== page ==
Smoking during pregnancy: a way to transfer the addiction to the next generation?

Respiration. 2002;69(4):289-93. doi: 10.1159/000063261.


Many epidemiological studies support a relationship between maternal smoking during pregnancy and adverse neurobehavioral effects later in life. Prenatal exposure to tobacco seems to increase the risks for cognitive deficits, attention deficit/hyperactivity disorder, conduct disorder, criminality in adulthood and a predisposition in the offspring to start smoking and alcohol abuse. Nicotine readily crosses the placenta and the fetuses of mothers who smoke are exposed to relatively higher nicotine concentrations than their mothers. In the fetal brain nicotine can activate nicotinic receptors which play an important role during development of the brain. A direct specific action on the developing human brain is plausible during the major part of the prenatal life, since the nicotinic receptors are already present in the brain during the first trimester.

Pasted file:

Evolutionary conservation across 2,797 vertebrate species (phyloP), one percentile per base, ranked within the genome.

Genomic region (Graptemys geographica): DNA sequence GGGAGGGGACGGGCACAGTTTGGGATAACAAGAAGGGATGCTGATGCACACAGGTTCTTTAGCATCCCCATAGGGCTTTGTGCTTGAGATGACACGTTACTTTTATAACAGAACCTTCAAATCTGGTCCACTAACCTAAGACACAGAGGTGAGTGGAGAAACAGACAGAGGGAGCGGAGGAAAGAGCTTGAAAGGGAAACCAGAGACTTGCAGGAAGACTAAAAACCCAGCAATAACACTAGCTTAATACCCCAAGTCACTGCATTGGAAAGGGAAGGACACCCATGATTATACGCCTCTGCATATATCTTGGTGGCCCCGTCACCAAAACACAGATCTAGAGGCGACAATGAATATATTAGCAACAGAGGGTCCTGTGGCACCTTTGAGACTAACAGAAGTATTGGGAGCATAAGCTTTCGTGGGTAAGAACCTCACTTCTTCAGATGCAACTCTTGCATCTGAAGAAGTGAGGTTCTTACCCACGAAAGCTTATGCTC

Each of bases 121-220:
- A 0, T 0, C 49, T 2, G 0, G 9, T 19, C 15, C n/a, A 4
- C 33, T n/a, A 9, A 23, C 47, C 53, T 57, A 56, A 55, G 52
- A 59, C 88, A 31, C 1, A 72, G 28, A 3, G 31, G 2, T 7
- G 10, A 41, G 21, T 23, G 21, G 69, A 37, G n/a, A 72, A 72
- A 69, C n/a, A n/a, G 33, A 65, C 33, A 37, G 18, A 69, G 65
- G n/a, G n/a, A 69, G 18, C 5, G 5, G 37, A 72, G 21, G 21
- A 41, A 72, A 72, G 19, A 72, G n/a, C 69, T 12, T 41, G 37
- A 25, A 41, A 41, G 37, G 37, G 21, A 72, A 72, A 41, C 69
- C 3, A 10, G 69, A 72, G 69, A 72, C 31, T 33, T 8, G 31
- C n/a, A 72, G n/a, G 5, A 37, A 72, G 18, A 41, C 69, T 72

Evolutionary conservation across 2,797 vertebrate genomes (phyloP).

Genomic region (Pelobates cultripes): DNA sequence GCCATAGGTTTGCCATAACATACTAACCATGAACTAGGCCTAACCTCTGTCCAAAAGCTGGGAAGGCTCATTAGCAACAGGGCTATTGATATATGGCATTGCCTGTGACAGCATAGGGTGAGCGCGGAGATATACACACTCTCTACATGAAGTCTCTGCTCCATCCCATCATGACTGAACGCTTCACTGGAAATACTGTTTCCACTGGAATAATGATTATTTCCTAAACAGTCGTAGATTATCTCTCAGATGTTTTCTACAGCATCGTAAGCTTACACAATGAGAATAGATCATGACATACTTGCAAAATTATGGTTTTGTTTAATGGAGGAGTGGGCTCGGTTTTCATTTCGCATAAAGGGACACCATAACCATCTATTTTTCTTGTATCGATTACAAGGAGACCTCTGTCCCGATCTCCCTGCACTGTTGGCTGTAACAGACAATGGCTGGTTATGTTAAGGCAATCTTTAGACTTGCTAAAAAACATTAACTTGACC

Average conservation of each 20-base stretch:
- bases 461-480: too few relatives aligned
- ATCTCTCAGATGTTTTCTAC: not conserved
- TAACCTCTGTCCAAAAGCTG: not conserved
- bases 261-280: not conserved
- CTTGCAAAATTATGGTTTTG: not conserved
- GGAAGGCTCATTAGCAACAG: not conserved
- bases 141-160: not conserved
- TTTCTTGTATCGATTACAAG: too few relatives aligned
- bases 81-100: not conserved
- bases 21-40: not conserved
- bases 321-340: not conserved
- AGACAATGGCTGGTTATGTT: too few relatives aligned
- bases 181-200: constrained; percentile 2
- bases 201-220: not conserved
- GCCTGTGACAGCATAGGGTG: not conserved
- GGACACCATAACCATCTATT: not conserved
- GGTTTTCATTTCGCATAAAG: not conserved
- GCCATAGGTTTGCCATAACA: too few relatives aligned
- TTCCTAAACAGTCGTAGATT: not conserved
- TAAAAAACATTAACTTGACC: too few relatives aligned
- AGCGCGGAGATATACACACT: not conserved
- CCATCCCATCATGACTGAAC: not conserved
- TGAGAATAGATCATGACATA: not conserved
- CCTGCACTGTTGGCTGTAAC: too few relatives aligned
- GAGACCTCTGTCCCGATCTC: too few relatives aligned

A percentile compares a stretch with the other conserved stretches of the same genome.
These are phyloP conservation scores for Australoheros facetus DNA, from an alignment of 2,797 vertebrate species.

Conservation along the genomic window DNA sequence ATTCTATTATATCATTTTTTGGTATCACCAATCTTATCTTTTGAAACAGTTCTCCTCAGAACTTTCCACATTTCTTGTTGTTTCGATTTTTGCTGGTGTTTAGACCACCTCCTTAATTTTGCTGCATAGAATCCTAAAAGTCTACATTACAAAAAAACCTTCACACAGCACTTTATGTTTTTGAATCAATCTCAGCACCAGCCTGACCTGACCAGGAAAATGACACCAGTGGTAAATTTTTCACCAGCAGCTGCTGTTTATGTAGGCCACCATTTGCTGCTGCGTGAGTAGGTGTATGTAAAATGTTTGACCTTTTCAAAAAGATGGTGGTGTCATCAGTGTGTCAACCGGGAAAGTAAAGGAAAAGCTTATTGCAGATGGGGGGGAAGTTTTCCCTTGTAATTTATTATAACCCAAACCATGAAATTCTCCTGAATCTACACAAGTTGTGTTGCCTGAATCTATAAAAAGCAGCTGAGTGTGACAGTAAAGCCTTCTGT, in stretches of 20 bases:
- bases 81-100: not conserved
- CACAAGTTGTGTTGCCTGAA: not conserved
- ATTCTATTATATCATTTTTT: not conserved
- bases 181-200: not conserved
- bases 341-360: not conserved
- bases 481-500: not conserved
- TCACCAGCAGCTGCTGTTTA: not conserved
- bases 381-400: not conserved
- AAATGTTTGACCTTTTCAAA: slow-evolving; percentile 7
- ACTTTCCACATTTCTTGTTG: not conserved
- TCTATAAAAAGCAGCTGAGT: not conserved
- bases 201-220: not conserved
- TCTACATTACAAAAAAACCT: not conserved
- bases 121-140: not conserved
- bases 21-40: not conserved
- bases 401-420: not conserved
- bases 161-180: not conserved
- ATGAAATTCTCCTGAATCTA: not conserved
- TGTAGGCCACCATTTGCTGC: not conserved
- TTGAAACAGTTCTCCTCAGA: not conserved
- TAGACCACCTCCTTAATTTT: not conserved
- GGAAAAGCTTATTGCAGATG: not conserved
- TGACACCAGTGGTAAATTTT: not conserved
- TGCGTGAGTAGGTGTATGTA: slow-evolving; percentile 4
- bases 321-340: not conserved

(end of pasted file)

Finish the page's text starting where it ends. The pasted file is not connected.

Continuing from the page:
Publication types

  • Research Support, Non-U.S. Gov't
  • Review

MeSH terms

  • Animals
  • Brain / drug effects*
  • Brain / embryology
  • Cognition / drug effects
  • Female
  • Fetus / drug effects*
  • Humans
  • Nicotine / pharmacology*
  • Pregnancy
  • Prenatal Exposure Delayed Effects*
  • Receptors, Nicotinic / drug effects
  • Smoking / epidemiology*
  • Smoking / physiopathology


  • Receptors, Nicotinic
  • Nicotine